SunTrust Banks Inc , a large U.S. Southeast regional bank, posted its third straight quarterly loss on Wednesday, hurt by an increase in soured commercial and residential loans.

The net loss applicable to common shareholders of the Atlanta-based bank was $164.4 million, or 41 cents per share, versus a profit of $530 million, or $1.52, a year earlier.

Recession-related costs continue to impact our results, Chief Executive James Wells said in a statement.

He said he was encouraged by the bank's growth in deposits and net interest margin, efforts to cut costs, and a decline in early-stage delinquencies measuring borrowers who fall behind on payments for the first time. SunTrust has cut nearly 3,100 jobs, or 10 percent of its work force, in the last year.

Analysts on average forecast a quarterly loss of 51 cents per share, according to Reuters Estimates.

Results included several one-time items related to capital-raising, including a gain from the sale of Visa Inc shares. SunTrust took a charge of $48.4 million to contribute to a federal deposit insurance program.

Borrowers on $5.5 billion of loans, or 4.48 percent of all SunTrust loans, were not current on payments.

The bank set aside $962.2 million for credit losses, more than twice the year-earlier level. Net charge-offs totaled $801.2 million, with increases in nearly all categories, and included $116.2 million for fraud and denied insurance claims.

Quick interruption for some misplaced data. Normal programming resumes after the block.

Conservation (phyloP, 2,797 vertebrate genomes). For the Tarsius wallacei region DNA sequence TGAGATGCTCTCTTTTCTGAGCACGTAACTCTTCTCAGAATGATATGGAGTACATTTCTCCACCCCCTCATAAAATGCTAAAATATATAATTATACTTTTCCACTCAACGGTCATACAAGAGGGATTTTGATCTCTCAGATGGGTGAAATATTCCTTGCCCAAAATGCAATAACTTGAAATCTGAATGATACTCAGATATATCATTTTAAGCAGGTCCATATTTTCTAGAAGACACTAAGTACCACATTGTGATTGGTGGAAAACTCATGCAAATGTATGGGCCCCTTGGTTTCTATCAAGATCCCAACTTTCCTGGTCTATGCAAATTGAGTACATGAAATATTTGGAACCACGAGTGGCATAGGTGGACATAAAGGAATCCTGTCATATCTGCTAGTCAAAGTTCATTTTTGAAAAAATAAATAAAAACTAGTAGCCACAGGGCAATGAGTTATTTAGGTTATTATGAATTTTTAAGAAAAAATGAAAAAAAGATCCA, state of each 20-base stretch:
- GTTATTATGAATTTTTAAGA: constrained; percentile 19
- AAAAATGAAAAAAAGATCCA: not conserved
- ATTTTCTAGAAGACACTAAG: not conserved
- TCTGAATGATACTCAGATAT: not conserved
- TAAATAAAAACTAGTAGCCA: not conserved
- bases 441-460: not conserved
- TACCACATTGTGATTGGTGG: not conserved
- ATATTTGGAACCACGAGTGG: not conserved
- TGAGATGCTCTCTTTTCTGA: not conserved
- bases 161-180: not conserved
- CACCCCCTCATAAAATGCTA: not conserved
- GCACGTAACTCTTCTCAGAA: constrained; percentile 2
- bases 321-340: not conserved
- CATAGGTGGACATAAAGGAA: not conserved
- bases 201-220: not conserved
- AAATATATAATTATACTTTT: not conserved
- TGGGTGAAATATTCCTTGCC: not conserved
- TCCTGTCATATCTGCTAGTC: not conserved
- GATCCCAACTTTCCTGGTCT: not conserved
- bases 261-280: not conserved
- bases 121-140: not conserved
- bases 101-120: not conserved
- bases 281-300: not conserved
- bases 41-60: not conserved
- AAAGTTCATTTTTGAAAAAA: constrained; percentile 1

Net interest margin, the difference between what the bank earns on loans and pays on deposits, rose to 2.94 percent from 2.87 percent in the first quarter.

SunTrust took $4.9 billion of money from the government's Troubled Asset Relief Program, but regulators have not allowed it to repay that sum.

The bank was one of 19 large U.S. banks to undergo stress tests of their ability to weather a deep recession. It was ordered to raise $2.16 billion, which it has done.

SunTrust ended June with $176.7 billion of assets. It operates 1,692 branches in 11 U.S. states and Washington, D.C.

Shares of SunTrust closed Tuesday at $15.18 on the New York Stock Exchange. Through Tuesday they had fallen 49 percent this year, compared with a 19 percent decline in the KBW Bank Index <.BKX>.

(Reporting by Jonathan Stempel; Editing by John Wallace)